Slop Bog was going great guns again this year. I had been a bit apprehensive on the drive over as I was continuing on from an unsuccessful DGF hunt at Martin Down and I was worried that perhaps it was too early for the Silver Studs too. However I needn’t have worried as there were little blue puffs erupting from the heather as far as the eye could see. From the many, many photos that I took this was my overall favourite as it a little of everything about it – open wing and underwing visible, very fetching fresh livery, almost right up in its grill and to cap it all I was back on home turf enjoying the scratching sound of heather against my jeans!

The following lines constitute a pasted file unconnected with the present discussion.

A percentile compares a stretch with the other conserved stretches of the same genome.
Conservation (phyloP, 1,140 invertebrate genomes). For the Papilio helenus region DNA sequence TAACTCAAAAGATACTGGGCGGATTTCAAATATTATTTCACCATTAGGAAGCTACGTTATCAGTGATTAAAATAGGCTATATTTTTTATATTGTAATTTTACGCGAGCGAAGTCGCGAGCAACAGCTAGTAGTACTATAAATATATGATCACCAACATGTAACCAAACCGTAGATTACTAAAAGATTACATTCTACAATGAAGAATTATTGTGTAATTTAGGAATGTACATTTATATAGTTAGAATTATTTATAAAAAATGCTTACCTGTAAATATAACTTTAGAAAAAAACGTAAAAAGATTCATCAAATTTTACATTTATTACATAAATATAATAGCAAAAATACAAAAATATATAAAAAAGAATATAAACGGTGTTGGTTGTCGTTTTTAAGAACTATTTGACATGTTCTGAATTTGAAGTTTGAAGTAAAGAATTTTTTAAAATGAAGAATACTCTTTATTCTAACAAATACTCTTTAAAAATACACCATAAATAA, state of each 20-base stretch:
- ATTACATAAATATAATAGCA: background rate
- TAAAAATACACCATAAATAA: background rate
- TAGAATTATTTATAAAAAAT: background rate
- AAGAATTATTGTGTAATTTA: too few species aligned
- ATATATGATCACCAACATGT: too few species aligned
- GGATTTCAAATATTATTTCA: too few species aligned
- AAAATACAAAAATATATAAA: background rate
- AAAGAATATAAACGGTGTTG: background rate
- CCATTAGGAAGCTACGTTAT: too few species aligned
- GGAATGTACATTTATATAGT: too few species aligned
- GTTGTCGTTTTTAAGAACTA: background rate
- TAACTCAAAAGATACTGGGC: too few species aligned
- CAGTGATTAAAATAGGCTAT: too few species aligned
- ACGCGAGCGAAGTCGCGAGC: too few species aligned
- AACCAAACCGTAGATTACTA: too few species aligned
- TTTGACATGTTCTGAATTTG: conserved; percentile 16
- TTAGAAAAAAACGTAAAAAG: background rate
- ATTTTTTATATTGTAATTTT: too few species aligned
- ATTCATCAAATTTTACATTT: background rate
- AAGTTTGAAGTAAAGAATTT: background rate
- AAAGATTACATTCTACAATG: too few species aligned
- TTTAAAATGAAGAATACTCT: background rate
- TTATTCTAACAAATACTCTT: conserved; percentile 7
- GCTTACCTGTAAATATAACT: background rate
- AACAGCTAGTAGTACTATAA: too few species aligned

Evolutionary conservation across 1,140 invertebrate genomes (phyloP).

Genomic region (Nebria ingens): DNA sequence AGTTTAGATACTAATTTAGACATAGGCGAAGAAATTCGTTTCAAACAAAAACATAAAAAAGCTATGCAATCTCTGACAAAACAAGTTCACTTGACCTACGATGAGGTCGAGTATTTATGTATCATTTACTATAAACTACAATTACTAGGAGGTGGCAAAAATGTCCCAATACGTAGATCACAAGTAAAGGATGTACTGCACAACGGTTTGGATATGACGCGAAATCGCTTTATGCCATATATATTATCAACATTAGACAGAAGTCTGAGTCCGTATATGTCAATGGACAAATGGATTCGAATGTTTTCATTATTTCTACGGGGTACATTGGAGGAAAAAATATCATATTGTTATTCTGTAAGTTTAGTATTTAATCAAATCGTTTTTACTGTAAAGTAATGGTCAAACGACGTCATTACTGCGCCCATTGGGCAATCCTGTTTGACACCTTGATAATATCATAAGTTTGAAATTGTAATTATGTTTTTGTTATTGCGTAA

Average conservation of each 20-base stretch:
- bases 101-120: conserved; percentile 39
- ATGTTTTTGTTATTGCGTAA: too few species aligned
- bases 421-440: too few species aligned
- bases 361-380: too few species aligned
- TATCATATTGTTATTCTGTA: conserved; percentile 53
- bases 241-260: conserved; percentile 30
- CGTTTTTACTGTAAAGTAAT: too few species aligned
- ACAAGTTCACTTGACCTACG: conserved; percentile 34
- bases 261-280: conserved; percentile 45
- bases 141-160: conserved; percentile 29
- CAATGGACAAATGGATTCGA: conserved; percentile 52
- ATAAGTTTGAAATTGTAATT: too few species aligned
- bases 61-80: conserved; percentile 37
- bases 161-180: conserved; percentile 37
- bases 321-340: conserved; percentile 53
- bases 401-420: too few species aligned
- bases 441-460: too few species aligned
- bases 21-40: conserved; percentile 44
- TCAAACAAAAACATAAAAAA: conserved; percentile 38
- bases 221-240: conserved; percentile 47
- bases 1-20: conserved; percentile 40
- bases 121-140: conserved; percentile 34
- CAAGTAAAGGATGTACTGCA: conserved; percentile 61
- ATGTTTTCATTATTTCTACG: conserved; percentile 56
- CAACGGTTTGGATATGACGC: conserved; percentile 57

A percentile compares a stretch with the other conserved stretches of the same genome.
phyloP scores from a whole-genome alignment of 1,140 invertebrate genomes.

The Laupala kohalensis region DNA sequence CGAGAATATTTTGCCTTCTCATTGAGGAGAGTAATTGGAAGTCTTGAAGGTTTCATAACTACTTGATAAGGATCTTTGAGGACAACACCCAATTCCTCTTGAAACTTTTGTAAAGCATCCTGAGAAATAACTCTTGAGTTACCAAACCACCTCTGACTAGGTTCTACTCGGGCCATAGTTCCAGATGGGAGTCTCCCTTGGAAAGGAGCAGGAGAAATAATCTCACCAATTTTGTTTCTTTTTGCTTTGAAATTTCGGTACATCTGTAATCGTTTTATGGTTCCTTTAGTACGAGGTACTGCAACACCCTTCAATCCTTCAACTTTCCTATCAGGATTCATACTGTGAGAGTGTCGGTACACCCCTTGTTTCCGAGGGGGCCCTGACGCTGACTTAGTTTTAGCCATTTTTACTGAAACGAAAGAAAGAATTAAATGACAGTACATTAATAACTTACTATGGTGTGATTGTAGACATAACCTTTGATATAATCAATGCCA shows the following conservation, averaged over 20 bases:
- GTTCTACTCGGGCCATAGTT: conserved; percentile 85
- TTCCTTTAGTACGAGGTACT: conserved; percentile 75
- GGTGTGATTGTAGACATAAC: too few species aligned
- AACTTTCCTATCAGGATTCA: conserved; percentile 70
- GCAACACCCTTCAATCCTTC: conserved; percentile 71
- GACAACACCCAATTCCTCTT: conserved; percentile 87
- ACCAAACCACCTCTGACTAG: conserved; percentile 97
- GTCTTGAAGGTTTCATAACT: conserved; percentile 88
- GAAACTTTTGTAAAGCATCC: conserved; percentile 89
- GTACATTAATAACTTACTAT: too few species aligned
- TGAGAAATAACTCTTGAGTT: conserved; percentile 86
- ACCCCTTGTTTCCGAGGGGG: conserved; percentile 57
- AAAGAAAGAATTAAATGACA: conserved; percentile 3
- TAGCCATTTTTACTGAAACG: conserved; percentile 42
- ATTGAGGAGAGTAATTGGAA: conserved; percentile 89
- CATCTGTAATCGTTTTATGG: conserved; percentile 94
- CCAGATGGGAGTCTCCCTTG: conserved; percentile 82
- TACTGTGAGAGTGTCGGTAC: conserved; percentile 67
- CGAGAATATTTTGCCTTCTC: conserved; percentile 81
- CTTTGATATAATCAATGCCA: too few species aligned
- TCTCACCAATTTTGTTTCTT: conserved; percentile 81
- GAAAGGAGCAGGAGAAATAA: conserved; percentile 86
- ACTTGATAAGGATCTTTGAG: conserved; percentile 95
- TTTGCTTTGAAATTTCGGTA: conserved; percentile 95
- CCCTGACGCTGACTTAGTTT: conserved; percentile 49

Silver Spotted Skipper
For the last couple of years I’ve been visiting Perham Down for my Silver Spots. It’s normally meant a lung bursting and vertiginous climb up the side of the Down followed by an ankle breaking descent on the return OR yomping across seemingly unsuitable habitat before still having to make a climb to get to the Hotspot. However this year I found them at the very foot of the Down practically on the flat and within a 2 minute amble from where the car was parked! To make me slap my forehead and exclaim “Doh!” even more loudly they were all over the place; in the best numbers I’ve ever encountered here! Mind you this made selecting my favourite quite tricky but in the end there was actually only one choice – a lovely heavily marked individual whose spots looked more like silver blocks confluent. A very striking individual to be sure and this was the reason for its selection.